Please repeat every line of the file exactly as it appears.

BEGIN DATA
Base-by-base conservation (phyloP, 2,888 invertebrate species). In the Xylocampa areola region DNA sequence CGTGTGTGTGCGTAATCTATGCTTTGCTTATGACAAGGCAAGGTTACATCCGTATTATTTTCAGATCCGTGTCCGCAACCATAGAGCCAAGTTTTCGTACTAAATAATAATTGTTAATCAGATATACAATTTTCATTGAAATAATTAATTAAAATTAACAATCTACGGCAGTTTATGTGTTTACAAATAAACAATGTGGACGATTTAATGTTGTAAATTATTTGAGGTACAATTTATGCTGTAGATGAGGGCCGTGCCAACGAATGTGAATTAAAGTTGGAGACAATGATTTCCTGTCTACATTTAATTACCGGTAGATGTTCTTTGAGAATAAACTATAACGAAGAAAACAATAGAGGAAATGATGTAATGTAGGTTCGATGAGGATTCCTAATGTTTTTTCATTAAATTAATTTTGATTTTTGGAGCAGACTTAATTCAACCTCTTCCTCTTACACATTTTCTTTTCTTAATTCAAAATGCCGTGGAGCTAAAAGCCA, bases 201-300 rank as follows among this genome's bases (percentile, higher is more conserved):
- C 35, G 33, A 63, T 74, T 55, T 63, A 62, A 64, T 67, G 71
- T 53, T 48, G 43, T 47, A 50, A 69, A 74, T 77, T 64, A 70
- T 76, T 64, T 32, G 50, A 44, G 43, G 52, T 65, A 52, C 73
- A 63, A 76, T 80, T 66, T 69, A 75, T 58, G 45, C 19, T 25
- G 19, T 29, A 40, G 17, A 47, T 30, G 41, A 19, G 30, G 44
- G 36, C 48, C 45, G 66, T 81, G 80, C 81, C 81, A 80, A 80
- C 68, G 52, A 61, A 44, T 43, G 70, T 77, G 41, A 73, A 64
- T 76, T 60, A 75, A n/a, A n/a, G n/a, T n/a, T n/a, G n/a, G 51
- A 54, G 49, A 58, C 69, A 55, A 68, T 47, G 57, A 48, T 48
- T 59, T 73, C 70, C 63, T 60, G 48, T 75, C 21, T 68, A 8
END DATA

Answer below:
Base-by-base conservation (phyloP, 2,888 invertebrate species). In the Xylocampa areola region DNA sequence CGTGTGTGTGCGTAATCTATGCTTTGCTTATGACAAGGCAAGGTTACATCCGTATTATTTTCAGATCCGTGTCCGCAACCATAGAGCCAAGTTTTCGTACTAAATAATAATTGTTAATCAGATATACAATTTTCATTGAAATAATTAATTAAAATTAACAATCTACGGCAGTTTATGTGTTTACAAATAAACAATGTGGACGATTTAATGTTGTAAATTATTTGAGGTACAATTTATGCTGTAGATGAGGGCCGTGCCAACGAATGTGAATTAAAGTTGGAGACAATGATTTCCTGTCTACATTTAATTACCGGTAGATGTTCTTTGAGAATAAACTATAACGAAGAAAACAATAGAGGAAATGATGTAATGTAGGTTCGATGAGGATTCCTAATGTTTTTTCATTAAATTAATTTTGATTTTTGGAGCAGACTTAATTCAACCTCTTCCTCTTACACATTTTCTTTTCTTAATTCAAAATGCCGTGGAGCTAAAAGCCA, bases 201-300 rank as follows among this genome's bases (percentile, higher is more conserved):
- C 35, G 33, A 63, T 74, T 55, T 63, A 62, A 64, T 67, G 71
- T 53, T 48, G 43, T 47, A 50, A 69, A 74, T 77, T 64, A 70
- T 76, T 64, T 32, G 50, A 44, G 43, G 52, T 65, A 52, C 73
- A 63, A 76, T 80, T 66, T 69, A 75, T 58, G 45, C 19, T 25
- G 19, T 29, A 40, G 17, A 47, T 30, G 41, A 19, G 30, G 44
- G 36, C 48, C 45, G 66, T 81, G 80, C 81, C 81, A 80, A 80
- C 68, G 52, A 61, A 44, T 43, G 70, T 77, G 41, A 73, A 64
- T 76, T 60, A 75, A n/a, A n/a, G n/a, T n/a, T n/a, G n/a, G 51
- A 54, G 49, A 58, C 69, A 55, A 68, T 47, G 57, A 48, T 48
- T 59, T 73, C 70, C 63, T 60, G 48, T 75, C 21, T 68, A 8